Author Topic: Alien Defense Review  (Read 5119 times)


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Alien Defense Review
« on: February 03, 2022, 12:24:24 AM »
Alien Defense - a review by Jubal

Game Type: Indie/Commercial
Genre: Tower Defence / RTS


Graphics rating:
Gameplay rating:
Immersion rating:
Overall rating:

I spent a couple of hours playing this game, got up to the 11th wave before being defeated: I don't think what I saw hugely merits a re-play, but it might do if more updates come later, and I've definitely found worse uses of two quid in my time. This is essentially a tower defence style RTS: you build up a base, and troops, and steadily larger waves of enemies come at you until you're defeated. The theme is (with exceptions) sci-fi, and the enemies are very much grub/swarm style aliens though your own forces include a lot of alien/demihuman/robot creatures (and an utterly bizarre array of 'heroes'). Between waves you can upgrade units, and also you should take forces out to "hunt" the docile versions of the swarm enemies, which cover the rest of the map. This, and minerals, are your two important resources: you get additional troops randomly dropped at the end of each wave, but can make some droids of your own as well.

The good parts of the game are mostly in the technical competency. The game handles its RTS-style build very smoothly, few major movement complaints (once or twice a unit got left behind when I moved a group), and the balance and buildup felt reasonable. The graphics were likewise smooth, and mechanically it was fine. So the basic structure was well executed. There were elements of the look that could be improved – the fonts are at times very boring, and the button to buy a hero is not in English (not sure what language the script actually is).

I think there were two or three big areas that could have pushed this from "this is fine" to "I'm actually invested in this game" for me, and they're connected by the theme of worldbuilding. Firstly, physically, the map is a featureless grey plain with your base in the bottom corner, and the developers clearly have the necessary skills to find some assets on the unity store, possibly add some elevations or impassable areas, and just make it something other than a flat grey square to wander around, and things might feel a lot more interesting. Given that you have to micromanage the hunting parties between waves, making it a bit more interesting is pretty important.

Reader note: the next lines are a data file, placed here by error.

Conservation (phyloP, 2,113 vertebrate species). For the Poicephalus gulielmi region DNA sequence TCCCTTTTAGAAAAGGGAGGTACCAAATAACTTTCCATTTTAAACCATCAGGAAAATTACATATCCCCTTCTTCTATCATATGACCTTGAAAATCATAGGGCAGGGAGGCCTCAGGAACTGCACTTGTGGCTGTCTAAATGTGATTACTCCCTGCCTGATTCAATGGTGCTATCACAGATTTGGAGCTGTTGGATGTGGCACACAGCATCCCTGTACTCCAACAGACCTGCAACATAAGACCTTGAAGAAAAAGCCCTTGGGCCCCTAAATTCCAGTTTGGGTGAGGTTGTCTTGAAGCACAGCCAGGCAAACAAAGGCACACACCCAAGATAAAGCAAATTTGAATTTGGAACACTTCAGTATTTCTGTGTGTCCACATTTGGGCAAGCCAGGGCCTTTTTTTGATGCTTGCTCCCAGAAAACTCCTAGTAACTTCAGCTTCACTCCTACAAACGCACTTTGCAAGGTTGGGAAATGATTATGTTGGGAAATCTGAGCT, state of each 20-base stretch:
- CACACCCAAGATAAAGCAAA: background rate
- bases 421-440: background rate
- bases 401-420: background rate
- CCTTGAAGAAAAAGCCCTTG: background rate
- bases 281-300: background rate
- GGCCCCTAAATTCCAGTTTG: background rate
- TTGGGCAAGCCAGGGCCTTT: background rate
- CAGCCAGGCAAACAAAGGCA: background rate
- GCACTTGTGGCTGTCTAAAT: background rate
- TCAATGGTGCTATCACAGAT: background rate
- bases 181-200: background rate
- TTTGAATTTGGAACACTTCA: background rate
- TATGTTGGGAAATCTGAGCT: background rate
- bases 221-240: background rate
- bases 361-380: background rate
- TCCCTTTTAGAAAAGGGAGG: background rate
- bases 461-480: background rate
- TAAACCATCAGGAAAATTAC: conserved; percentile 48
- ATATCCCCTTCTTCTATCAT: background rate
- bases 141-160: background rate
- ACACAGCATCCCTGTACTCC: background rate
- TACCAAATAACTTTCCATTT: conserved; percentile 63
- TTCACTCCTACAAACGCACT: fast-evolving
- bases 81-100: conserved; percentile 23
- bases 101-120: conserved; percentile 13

Second, and also not technically complex: the single biggest failure of the game is in the narrative design, which is to say that there isn’t any narrative design. And it looks like it has the capacity for one, too – you’ve got various humans and demihumans dropping on a space colony that’s manned by robots and being attacked by bugs, but why? What for? Is this planet strategically important, are there citizens you need to protect? Are you as the player representing the military, or a company, or the galactic government? Do we know anything about these aliens that we can apparently extract resources from but also are swarming to kill us? It would take very little effort to add a few descriptions that get across the feeling that the scenario is interesting and quirky rather than arbitrary. This is doubled down on with the heroes. What’s up with the heroes (other than that they’re probably all pre-purchased assets bundled into this on that basis)? Why am I in a sci-fi game but can hire a knight or a vampires or a pirate? Who ARE these people? I don’t say this to say it’s bad that there is this bizarre array of heroes, but if they’re going to be there then they should be individually named and get some little biographies or something which would again turn it from “this is bizarre” to “this is a fun mash-up setting”. I do get that English might not be the devs’ first language, but honestly this would make a world of difference.

Third, and finally, as a bigger set of thoughts: this game is built like an RTS, and I can't help feeling that to really improve it should have the courage of its convictions and become something more like one. If the game set a win condition for the game so players have something to build towards, and utilise a more detailed map by making resource gathering more interesting (wider array of enemy huntable monsters, limited gatherers per mine and not having them all at base), then it could be quite a fun RTS. Most of the technical groundwork needed to do this is already in the game, and it could go from feeling just about worth two quid to something easily worth double that with a bit of depth added even with very few mechanical changes.

Anyhow: if you want a competently built but narratively kind of a void RTS-tower-defence to spend an hour or three on and do a couple of runs of, this will provide you with about that amount of entertainment. It does have the technical execution level of something rather better, and I hope the devs look at improving or building on it.
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